Wednesday, December 19, 2012

Cheesy Christmas wishes

Thys wrote a poem for school the other day for Remembrance Day. In Canada, this is a day where everyone remembers the soldiers who died protecting our country. It was a very sad day for us... rather, a sad day for us pretending to be sad with everyone else. 

Here you go:

Peace smells like cookies.
Peace looks like a kiss.
Peace sounds like a waterfall.
Peace tastes like pizza.
Peace feels like puppy’s fur.

Myles wrote one too. It was an acrostic. Remember those?
His “M” line: “Men and women fought for us to protect us.” 

And I confess: I am so proud that he is clearly already a feminist. 

And I can’t write anything better than that. 

But I haven’t done an acrostic in years, and I’m tempted... 

Oh... so... tempted.

OK! Here it is. An Acrostic Merry Christmas! 

My gift to you: Things I’ve learned the hard way this year that I share with you so that you don’t have to learn them the hard way, (as if this ever works).

Men need to be told exactly what we women are thinking. They really don’t have a clue, and it’s okay to tell them. Exactly.
Everyone has problems. Everyone. Even Jennifer Anniston and your minister and your grandmother.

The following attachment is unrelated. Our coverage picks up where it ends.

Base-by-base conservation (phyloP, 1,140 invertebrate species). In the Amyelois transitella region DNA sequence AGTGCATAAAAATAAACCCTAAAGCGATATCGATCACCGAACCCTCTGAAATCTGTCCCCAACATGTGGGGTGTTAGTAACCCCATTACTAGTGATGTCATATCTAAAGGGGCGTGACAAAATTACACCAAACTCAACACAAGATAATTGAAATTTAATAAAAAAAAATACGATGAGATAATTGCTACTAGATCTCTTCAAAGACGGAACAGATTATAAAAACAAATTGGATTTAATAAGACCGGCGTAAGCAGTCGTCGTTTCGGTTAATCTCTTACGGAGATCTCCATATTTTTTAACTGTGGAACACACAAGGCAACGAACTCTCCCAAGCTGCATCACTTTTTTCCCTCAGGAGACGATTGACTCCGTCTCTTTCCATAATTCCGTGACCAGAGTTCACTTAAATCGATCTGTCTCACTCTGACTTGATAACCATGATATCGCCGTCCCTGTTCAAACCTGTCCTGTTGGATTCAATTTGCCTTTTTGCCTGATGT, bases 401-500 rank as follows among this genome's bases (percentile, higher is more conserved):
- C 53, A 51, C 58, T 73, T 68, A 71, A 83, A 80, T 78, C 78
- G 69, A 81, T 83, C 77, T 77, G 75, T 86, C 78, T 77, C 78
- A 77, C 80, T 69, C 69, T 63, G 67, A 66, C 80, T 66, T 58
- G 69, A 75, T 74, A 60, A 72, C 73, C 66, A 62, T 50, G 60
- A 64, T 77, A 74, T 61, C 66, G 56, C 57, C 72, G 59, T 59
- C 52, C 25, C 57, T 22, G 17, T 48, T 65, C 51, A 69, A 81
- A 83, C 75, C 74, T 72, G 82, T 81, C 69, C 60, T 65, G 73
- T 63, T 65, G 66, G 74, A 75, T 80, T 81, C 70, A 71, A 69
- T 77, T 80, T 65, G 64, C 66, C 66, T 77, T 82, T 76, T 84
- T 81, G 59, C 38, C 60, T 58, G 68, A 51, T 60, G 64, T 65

Right when you think you may have arrived, enjoy it, it won’t last.
Remember the good. Forgive the bad.
You don’t have to be important to matter. (I haven’t actually learned this one yet. But I’m trying)
Change either strips us of our self-delusions or reinforces them.
Humility is invigorating, and sometimes embarrassing. And often both.
Rarely do people tell you if you’ve hurt their feelings. You must ask them, and then apologize. Even if you meant to hurt them. You can apologize for that too.
If your edges are harsh, like mine, allow them to be softened, even it requires painful sanding.
Sometimes when I say things out loud they get ruined from the way they were in my head... brilliance may be delusional.
Tears are okay.
Men need to be told exactly what women are thinking. They have no idea. And it’s okay to tell them. This is worth repeating.
Almost everything in life that is worth something, doesn’t cost real money. Everything except all of those things that you can buy at Nordstrom.
Sometimes love is simply cleaning up a mess.

Well, that was fun. For me. Really, an acrostic for adults is about as pathetic as me texting my husband from bed. When he's downstairs.

I hope you're all enjoying all the gimmicks that are supposed to make us feel cozy and heartfelt toward Jesus and our families! 

Thursday, December 13, 2012

Me and Tina

I came home from work today (my two-hour-a-day gig) and went straight to my bedroom to take off my jeans and put on sweatpants. Then I lay down on my couch because I was so exhausted from my hard day of work, and read a bit of my latest favorite book: Tina Fey's “Bossy Pants.” I know, I’m always a few years behind on everything. For example: Today I learned what a hashtag was. It took a few seventeen year olds to explain it to me. But they did it with such excitement by providing so many examples and so many iterences of the exact same thing, I tried hard to understand... and then I tried hard to re-channel their excitement into Shakespeare’s Othello